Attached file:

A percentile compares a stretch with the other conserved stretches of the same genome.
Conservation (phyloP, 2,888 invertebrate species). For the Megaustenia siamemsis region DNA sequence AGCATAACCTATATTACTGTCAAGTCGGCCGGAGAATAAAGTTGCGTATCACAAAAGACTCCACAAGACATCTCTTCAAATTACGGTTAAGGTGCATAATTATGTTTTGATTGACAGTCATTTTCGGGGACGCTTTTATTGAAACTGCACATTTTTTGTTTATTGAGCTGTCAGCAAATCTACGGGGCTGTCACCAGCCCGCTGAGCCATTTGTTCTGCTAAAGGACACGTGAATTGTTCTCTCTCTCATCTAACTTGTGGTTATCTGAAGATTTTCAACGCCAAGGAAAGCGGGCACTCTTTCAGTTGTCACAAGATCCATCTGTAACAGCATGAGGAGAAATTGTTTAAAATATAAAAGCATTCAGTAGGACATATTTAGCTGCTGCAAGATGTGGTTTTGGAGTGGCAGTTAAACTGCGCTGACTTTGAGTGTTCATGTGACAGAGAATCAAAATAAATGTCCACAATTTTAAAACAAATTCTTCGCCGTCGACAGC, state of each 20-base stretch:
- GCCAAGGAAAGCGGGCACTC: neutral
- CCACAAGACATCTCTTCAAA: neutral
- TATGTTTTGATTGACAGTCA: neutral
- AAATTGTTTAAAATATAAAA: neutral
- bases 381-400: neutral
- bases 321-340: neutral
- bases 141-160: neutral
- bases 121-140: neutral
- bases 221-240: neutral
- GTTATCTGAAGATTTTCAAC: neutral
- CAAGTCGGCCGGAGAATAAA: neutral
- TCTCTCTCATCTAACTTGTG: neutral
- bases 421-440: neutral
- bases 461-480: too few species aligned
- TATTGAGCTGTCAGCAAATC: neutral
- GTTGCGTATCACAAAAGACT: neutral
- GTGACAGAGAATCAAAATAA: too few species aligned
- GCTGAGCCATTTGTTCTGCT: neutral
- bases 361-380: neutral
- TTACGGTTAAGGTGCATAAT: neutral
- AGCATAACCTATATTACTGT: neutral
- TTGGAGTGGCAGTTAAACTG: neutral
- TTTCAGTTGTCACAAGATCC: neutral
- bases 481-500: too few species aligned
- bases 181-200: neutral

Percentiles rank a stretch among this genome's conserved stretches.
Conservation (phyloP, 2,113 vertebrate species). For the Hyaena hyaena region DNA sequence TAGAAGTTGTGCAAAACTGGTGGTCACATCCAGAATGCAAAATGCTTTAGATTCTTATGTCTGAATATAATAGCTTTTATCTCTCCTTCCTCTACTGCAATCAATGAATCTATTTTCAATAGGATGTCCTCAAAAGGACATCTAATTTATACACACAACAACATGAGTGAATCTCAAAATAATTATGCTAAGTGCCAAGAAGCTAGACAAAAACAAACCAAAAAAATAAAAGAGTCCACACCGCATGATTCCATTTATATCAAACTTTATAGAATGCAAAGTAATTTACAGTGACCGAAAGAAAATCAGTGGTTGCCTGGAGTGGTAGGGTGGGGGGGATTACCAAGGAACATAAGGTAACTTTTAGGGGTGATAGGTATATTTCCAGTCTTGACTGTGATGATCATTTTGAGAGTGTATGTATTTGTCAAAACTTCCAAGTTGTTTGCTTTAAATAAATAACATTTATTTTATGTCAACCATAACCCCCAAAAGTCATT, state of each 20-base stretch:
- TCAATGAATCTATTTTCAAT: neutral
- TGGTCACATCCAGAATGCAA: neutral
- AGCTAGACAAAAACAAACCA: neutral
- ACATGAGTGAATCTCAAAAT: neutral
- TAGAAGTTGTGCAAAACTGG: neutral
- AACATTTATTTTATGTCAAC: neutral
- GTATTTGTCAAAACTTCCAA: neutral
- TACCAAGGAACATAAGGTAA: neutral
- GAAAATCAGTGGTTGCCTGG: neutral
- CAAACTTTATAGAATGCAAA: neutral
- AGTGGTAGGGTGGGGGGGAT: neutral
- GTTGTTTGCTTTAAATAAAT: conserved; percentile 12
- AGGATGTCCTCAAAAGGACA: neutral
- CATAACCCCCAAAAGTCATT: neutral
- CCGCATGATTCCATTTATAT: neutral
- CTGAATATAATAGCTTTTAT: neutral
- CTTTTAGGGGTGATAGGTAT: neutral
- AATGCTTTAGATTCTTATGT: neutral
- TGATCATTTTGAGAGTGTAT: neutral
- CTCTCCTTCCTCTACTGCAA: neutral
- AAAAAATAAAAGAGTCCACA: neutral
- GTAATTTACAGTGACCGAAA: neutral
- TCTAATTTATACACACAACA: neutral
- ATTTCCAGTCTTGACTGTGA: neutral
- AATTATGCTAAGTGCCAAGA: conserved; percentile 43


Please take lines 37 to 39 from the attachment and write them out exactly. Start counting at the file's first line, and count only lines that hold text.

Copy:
- TACCAAGGAACATAAGGTAA: neutral
- GAAAATCAGTGGTTGCCTGG: neutral
- CAAACTTTATAGAATGCAAA: neutral